Getty Images: Now with More Evil
Getty Images used to be respected among photographers and businesses. Not only was it a place you could find high quality photographs for paid use, but it was a great place for commercial photographers to go. Not any more.
Fishing for Infringement
I have a friend – we’ll call him JD – who blogs for a living. He gets paid to increase a company’s online presence, by blogging about anything and everything. See, the trick to online traffic (the “Buzzfeed Method” is an apt name) is to put out a bunch of random, funny, feel-good “articles” – these aren’t usually articles, and the most popular are simply image slideshows – on the internet. Sprinkle them out over social networking and watch them take off in a viral fashion. The easiest (least time-consuming) way to do this is to recycle the same old stuff that’s already out there…images and all. But what poor JD didn’t know is that he was recycling a Getty Image. When JD got a letter in the mail demanding payment for illegal use of the image, my interest was piqued, so I decided to do some research into this.
First off, the image in question can be seen here.
Not exactly what you’d think of in terms of a Getty Image, but what the hell do I know.
So I go to Getty Images, just to confirm that it’s their image. Hours of searching yield nothing, so JD gives me the exact file name of the image, and lo and behold, there it is.
Using the keywords from the title, or even doing an advanced search for the image on the Getty Images website still yields nothing.
Now I do a google image search, and a boatload of other sites are using the same damn image – everyone from Yahoo to independent little bloggers scuttling in Getty’s shadow.
The price Getty demands, is nearly $1000. For a grainy, crappy photograph of two old people holding cats.
Now, I take photographs. And mine are just as grainy. And they’re just as worthless in terms of actual creative merit. But this isn’t about the art of photography, and it’s certainly not about protecting photographers, no matter how much Getty Images wants you to think it is.
Here’s the deal.
Getty Images is a business.
They want to make money. How do they do this? Originally, they found talented photographers and offered them copyright protection by selling images at decent prices for businesses and marketing firms. The only problem is, the profits were split 20/80 in Getty’s favor. So a lot of photographers are more than happy to go to other stock photography sites and sell their work there.
The new business model
With all the photographers leaving Getty Images, not to mention the fact that there’s only so much you can charge an advertising company to use a Magnum photograph, a new business model was needed.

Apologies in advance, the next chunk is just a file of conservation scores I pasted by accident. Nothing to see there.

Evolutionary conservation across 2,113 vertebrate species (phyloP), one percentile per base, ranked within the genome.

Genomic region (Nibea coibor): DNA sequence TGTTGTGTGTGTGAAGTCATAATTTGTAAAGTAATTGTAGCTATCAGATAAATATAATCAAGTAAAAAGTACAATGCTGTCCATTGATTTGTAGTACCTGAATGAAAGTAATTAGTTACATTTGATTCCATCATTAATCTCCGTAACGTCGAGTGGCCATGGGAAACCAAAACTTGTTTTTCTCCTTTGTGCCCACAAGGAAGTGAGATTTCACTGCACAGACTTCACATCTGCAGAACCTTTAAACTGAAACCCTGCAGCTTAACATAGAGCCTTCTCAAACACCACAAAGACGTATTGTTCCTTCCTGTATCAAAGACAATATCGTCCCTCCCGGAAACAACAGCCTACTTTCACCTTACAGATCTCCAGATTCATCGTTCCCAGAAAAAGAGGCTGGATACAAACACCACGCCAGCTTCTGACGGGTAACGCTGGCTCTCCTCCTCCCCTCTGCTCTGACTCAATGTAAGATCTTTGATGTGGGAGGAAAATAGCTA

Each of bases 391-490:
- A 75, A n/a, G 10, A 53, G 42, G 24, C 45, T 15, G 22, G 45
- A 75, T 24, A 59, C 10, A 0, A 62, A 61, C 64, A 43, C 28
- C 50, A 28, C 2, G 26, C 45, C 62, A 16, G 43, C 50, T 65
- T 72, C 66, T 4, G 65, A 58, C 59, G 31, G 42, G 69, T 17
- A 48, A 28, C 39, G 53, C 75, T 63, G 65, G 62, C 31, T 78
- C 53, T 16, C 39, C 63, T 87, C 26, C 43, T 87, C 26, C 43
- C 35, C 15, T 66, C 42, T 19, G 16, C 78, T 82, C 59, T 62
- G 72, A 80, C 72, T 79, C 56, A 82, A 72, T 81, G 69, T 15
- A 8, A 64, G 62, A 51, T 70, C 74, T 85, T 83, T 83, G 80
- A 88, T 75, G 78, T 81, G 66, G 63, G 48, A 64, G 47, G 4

The winning idea? Go around the web and buy up images, like terrible cat photos. Let some internet junk-mill like Buzzfeed spew it all over the web, and when independent bloggers start recycling the photos, jump in and demand ransom.
If people aren’t scared from the get-go about a quasi-legal-sounding letter from Getty’s Legal Department, there’s always the fear of courts and legal fees.
It’s genius, and evil.
Because Getty Images rarely goes to court over this kind of stuff. Nab the ones who are dumb enough to pay and just make sure stupid people continue to use stupid images.
The fallout from this? A lot of photographers, screwed out of profits, are migrating to new stock photography entities, while the blogging and design communities have become more and more vocal about the bogus strategy.
I’m not for copyright infringement. I’m really against it. What JD did was wrong. But once an image gets out there and can be viewed on so many websites, shouldn’t we just consider it public domain? This was, afterall, not the culmination of a world-renowned photographer who crawled his way through a war zone to capture the plight of humanity. This photo was taken decades ago. Why is anyone’s guess, but this certainly wasn’t a “professional” photo then, or now. It was at some point scanned to a computer, and over time made its way to the web, and after years of being looked over, started popping up in articles titled “Most Awkward Family Photos EVR.”
How did our panel of consultants react?
Like, whatever. JD used images without permission. What’s your site again? I want to put this photo on my Facebook.
So you’re telling me that for every nickle Getty makes, the original photographer gets a penny? Isn’t photography supposed to be easy? That’s what they told me when I bought my first DSLR last week.
Well, there you have it folks. The New Getty Images! Keep shooting.
And when you sell, make sure Getty gets its cut.